The author also praises Melania for stating that one of her missions as first lady will be preventing online bullying — and standing up to media bias at the same time...
Gorisek goes on to say: “I am not a politically-oriented person and most of my knowledge in this field has been gained in order to write this book, but I do admire Melanie for being a Slovenian with guts.
“She worked as a model most of her life and is certainly accustomed to her share of low punches,” Gorisek wrote. “The fact that she withstood all of the attacks as regard being labeled as a gold-digger and not being a clever immigrant due to her lack of knowledge of the language is something to praise.”
The author also praises Melania for her speech at the 2016 Republican National Convention, where Gorisek believes she helped her husband on his road to victory and contradicted the “biased media” claims against her husband and presidential candidate Donald Trump.
In the book’s final chapter, entitled, “The Show Must Go On, Slovenian Style,” Gorisek wrote that the largest Christmas tree in Slovenia’s capitol Ljubljana is now called Melania, but it is a place thousands of miles away where her impact may be much greater.
“Melania, as the first lady, will be successful, as she has proven many times,” Gorisek wrote. “She knows how to stay focused no matter what the naysayers say.
“Throughout the writing of the book, a few lines from her husband echoed in my head, and I would like to quote one since that is the reason why I, not a professional writer, was able to finish the book.
“Do what you like, stay focused and ride the momentum,” Trump said.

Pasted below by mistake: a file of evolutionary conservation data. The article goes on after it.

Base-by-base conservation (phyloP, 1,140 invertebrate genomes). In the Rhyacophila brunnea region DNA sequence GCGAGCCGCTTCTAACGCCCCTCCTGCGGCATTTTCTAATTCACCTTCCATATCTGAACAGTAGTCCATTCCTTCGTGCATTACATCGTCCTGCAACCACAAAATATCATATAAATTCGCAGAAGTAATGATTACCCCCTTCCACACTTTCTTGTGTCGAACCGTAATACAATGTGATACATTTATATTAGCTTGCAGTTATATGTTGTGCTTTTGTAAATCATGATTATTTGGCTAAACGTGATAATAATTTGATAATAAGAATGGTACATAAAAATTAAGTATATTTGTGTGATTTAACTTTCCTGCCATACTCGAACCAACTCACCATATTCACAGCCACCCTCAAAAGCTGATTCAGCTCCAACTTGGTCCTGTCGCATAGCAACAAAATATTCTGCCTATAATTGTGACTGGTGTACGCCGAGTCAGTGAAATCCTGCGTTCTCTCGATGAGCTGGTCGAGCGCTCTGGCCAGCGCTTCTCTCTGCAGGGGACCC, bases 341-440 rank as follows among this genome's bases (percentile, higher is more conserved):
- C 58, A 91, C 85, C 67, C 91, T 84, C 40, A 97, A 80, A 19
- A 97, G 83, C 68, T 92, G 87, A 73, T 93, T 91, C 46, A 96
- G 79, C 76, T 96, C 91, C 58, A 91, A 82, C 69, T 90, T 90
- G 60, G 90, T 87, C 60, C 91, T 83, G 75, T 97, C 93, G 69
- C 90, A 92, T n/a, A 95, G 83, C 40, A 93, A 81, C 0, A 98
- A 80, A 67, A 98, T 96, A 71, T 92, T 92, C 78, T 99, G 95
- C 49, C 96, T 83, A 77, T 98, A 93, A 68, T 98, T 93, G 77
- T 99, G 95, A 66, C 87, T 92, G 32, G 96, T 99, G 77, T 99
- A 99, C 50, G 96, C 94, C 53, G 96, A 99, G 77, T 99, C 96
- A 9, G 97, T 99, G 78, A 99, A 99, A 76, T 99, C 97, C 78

The only hit that quote generates in a Google search is a link to Perry's review and five right-wing online media sources quoting it in the last eighteen hours. The notion of a Trump call to "stay focused", well, as his press flacks say, speaks for itself.
At the same time, Gorisek damns Slovenia as the worst of western capitalist excess. Having converted its vast socialist infrastructure into private property and hoovered up billions in aid from the Trump-denounced European Union, Slovenia is awash in damnable, louche characters who refuse to conform to the best of authoritarian social mores while grasping for all the cash they can from the free market:
[He explained] that while Communists “frowned upon” individuality, the government inadvertently raised up a generation of “real men.”
“A generation of real men emerged,” Gorisek wrote. “Men capable of building houses and towns with their bare hands” and with the help of relatives and neighbors.
Gorisek wrote that capitalism and no military draft “has gifted us with a litter of gin-and-tonic hipsters as their replacement.”...He also wrote about the legacy of a generation raised with discipline and the lack thereof in the new generation.
“Back then, corporal punishment for misbehaving was well known and many children, including yours truly, would get a slap around the head for causing problems at school, and, which is even more important, another one at home if you tried to explain away the reason.
“Authority was something to respect,” Gorisek wrote, blaming an “easy money” mentality of those who misunderstand Capitalism. “Nowadays, kids learn the word ‘lawyer’ before they learn basic duties and responsibilities.”
And Gorisek mourns the street-smarts he learned from the Communist black market:
Gorisek is old enough to remember when Slovenians had to smuggle basic goods like oranges and coffee into their country and, in his case, Legos, which he said made him the most popular kid in his neighborhood.
The budding author plans to tour America peddling his book, available free as an audiobook, and for E9.99 in ebook form: that's US$11.64.